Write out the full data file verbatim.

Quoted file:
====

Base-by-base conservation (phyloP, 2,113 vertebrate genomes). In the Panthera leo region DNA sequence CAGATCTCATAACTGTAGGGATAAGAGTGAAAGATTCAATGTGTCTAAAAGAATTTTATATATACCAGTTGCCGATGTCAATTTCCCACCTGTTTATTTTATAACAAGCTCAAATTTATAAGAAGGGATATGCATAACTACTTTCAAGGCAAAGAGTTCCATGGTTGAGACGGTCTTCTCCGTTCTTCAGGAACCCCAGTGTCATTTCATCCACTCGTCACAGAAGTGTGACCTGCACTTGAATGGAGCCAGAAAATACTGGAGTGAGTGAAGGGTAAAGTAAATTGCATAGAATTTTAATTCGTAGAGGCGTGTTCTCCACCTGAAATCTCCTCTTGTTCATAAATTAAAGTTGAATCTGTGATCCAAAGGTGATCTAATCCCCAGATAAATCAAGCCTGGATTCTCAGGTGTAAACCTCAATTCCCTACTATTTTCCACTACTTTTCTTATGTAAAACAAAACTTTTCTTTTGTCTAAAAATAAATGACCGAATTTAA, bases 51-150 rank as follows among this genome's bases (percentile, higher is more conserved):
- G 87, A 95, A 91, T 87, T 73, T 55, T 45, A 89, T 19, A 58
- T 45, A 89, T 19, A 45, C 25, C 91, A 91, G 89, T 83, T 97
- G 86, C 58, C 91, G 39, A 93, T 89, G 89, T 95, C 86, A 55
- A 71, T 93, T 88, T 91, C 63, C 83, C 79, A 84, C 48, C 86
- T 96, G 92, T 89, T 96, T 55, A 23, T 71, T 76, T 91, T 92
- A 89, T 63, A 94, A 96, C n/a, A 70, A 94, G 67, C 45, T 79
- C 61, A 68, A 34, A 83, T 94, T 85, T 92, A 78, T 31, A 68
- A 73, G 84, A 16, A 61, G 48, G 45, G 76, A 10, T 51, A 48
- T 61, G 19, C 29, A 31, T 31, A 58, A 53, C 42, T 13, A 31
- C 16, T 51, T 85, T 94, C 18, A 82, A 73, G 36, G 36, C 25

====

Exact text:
Base-by-base conservation (phyloP, 2,113 vertebrate genomes). In the Panthera leo region DNA sequence CAGATCTCATAACTGTAGGGATAAGAGTGAAAGATTCAATGTGTCTAAAAGAATTTTATATATACCAGTTGCCGATGTCAATTTCCCACCTGTTTATTTTATAACAAGCTCAAATTTATAAGAAGGGATATGCATAACTACTTTCAAGGCAAAGAGTTCCATGGTTGAGACGGTCTTCTCCGTTCTTCAGGAACCCCAGTGTCATTTCATCCACTCGTCACAGAAGTGTGACCTGCACTTGAATGGAGCCAGAAAATACTGGAGTGAGTGAAGGGTAAAGTAAATTGCATAGAATTTTAATTCGTAGAGGCGTGTTCTCCACCTGAAATCTCCTCTTGTTCATAAATTAAAGTTGAATCTGTGATCCAAAGGTGATCTAATCCCCAGATAAATCAAGCCTGGATTCTCAGGTGTAAACCTCAATTCCCTACTATTTTCCACTACTTTTCTTATGTAAAACAAAACTTTTCTTTTGTCTAAAAATAAATGACCGAATTTAA, bases 51-150 rank as follows among this genome's bases (percentile, higher is more conserved):
- G 87, A 95, A 91, T 87, T 73, T 55, T 45, A 89, T 19, A 58
- T 45, A 89, T 19, A 45, C 25, C 91, A 91, G 89, T 83, T 97
- G 86, C 58, C 91, G 39, A 93, T 89, G 89, T 95, C 86, A 55
- A 71, T 93, T 88, T 91, C 63, C 83, C 79, A 84, C 48, C 86
- T 96, G 92, T 89, T 96, T 55, A 23, T 71, T 76, T 91, T 92
- A 89, T 63, A 94, A 96, C n/a, A 70, A 94, G 67, C 45, T 79
- C 61, A 68, A 34, A 83, T 94, T 85, T 92, A 78, T 31, A 68
- A 73, G 84, A 16, A 61, G 48, G 45, G 76, A 10, T 51, A 48
- T 61, G 19, C 29, A 31, T 31, A 58, A 53, C 42, T 13, A 31
- C 16, T 51, T 85, T 94, C 18, A 82, A 73, G 36, G 36, C 25